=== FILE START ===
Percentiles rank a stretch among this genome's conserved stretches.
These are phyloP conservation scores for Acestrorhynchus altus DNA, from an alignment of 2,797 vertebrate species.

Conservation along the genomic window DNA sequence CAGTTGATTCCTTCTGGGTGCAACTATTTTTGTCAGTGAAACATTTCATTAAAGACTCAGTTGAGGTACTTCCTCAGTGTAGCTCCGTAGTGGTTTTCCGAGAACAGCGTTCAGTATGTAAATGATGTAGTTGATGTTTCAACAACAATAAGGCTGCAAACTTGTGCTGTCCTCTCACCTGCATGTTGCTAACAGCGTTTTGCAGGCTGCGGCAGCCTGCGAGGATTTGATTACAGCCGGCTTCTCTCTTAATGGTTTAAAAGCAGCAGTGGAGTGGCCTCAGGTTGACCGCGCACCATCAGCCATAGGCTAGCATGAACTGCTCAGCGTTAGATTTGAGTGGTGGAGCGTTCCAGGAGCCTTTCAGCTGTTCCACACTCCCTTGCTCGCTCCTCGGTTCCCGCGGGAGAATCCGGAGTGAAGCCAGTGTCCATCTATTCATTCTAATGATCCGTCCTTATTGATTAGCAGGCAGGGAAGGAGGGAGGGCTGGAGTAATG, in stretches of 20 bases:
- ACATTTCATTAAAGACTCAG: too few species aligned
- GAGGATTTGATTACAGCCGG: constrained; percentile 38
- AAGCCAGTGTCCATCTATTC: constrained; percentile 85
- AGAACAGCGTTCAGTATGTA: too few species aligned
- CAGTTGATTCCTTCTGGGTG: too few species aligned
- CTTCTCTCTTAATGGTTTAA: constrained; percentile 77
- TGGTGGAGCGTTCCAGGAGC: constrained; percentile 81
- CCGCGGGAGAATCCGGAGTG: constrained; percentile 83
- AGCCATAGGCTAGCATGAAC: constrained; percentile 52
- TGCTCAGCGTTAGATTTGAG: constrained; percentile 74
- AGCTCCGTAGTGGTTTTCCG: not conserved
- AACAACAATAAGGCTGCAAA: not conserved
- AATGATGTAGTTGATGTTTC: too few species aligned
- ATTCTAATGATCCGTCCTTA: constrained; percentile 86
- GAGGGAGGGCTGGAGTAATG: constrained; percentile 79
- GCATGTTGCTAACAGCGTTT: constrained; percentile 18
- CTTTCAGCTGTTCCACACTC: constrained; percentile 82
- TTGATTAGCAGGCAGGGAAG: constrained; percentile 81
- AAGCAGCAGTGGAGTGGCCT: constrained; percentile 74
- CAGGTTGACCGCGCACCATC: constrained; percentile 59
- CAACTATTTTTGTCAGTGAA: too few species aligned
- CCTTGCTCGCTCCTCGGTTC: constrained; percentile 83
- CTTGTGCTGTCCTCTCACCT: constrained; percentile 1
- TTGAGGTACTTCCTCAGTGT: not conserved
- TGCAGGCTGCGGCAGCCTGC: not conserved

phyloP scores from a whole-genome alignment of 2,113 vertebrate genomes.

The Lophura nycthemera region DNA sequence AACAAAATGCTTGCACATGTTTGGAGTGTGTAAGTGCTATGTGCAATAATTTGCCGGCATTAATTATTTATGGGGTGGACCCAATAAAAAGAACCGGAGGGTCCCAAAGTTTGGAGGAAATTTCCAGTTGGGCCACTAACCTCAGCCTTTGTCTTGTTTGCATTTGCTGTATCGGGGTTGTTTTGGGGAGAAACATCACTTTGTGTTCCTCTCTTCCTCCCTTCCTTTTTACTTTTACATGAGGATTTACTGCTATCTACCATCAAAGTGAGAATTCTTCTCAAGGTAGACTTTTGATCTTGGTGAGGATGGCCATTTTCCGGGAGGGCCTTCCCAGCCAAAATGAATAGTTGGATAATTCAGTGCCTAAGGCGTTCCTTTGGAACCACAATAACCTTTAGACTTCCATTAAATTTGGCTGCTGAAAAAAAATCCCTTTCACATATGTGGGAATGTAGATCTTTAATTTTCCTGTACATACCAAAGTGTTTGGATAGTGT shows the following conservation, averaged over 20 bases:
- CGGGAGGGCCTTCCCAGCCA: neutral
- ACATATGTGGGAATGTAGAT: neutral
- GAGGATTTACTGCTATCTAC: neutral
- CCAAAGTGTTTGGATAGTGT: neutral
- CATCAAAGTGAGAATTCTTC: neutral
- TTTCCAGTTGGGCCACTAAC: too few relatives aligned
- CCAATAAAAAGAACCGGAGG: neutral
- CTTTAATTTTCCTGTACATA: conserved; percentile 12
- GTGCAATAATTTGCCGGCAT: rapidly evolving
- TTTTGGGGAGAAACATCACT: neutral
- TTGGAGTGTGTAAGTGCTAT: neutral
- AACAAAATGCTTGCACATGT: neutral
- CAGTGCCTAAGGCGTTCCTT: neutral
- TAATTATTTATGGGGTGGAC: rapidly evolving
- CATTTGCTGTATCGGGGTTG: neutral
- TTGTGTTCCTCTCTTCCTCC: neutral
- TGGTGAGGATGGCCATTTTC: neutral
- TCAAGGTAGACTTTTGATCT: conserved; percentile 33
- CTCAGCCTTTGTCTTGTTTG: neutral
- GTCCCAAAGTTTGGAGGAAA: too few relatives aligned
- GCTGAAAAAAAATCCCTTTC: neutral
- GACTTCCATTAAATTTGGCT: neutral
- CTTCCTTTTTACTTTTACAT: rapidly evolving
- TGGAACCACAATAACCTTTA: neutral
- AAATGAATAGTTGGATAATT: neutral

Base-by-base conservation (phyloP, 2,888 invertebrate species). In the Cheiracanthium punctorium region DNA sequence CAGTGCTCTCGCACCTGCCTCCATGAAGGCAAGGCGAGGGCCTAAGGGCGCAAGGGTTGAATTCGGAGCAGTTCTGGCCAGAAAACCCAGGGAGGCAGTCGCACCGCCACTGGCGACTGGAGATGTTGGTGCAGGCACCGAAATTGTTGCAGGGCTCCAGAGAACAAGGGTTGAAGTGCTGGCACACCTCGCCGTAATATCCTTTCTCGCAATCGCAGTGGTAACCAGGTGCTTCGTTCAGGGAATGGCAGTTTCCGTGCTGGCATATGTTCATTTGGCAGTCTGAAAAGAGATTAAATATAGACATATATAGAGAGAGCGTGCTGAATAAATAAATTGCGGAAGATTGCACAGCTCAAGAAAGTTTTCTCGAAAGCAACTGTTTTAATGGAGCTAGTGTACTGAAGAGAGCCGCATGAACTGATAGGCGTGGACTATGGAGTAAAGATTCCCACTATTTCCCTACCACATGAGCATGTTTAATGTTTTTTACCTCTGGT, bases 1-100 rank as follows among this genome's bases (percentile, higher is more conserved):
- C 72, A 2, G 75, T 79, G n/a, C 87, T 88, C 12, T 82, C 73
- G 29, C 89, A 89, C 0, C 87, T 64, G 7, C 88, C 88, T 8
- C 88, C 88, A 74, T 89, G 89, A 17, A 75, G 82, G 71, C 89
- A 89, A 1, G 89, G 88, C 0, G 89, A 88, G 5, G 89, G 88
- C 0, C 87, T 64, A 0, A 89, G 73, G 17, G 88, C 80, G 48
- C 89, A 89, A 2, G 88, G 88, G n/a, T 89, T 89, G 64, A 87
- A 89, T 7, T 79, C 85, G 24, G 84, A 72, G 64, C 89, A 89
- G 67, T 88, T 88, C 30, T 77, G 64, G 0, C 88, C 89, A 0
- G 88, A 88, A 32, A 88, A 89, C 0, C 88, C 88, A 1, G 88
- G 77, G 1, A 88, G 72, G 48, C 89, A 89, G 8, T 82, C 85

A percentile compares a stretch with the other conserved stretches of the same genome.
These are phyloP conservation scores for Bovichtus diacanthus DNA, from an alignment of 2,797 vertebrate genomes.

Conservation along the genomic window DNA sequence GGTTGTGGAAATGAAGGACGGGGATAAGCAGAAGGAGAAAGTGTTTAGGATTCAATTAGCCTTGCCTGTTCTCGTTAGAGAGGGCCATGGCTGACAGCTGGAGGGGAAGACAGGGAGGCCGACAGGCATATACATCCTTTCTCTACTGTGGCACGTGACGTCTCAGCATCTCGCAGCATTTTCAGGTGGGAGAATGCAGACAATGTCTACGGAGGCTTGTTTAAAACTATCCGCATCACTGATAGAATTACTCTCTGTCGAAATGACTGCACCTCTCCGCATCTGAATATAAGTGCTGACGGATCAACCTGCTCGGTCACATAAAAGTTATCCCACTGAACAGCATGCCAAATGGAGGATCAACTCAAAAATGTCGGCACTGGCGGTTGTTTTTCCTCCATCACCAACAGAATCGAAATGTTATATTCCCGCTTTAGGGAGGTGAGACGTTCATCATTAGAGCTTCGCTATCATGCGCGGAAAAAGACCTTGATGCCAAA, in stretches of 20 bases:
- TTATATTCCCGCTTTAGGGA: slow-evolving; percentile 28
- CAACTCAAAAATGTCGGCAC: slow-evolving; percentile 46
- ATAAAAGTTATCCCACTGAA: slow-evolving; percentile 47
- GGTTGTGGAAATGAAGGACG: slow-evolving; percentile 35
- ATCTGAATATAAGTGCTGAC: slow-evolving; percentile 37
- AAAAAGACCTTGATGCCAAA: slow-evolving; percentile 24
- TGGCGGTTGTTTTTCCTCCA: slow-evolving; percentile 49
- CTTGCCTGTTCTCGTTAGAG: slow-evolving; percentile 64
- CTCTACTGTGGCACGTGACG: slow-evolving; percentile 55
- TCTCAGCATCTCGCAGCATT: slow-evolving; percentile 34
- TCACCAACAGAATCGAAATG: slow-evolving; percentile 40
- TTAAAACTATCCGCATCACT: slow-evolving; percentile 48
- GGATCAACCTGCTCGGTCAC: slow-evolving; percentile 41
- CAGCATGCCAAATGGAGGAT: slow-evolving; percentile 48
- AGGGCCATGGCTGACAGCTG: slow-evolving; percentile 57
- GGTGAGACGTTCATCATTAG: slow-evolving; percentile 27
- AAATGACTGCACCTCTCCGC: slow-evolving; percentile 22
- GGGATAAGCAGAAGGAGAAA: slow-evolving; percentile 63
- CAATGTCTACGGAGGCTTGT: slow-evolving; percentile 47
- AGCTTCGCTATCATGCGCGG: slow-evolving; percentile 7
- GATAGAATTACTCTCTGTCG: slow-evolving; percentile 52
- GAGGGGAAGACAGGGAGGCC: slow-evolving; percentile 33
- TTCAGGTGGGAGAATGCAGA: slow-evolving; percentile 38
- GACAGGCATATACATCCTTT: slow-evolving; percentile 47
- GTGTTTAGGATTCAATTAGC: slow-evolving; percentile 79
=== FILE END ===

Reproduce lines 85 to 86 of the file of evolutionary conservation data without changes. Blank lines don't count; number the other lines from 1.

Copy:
- GGTGAGACGTTCATCATTAG: slow-evolving; percentile 27
- AAATGACTGCACCTCTCCGC: slow-evolving; percentile 22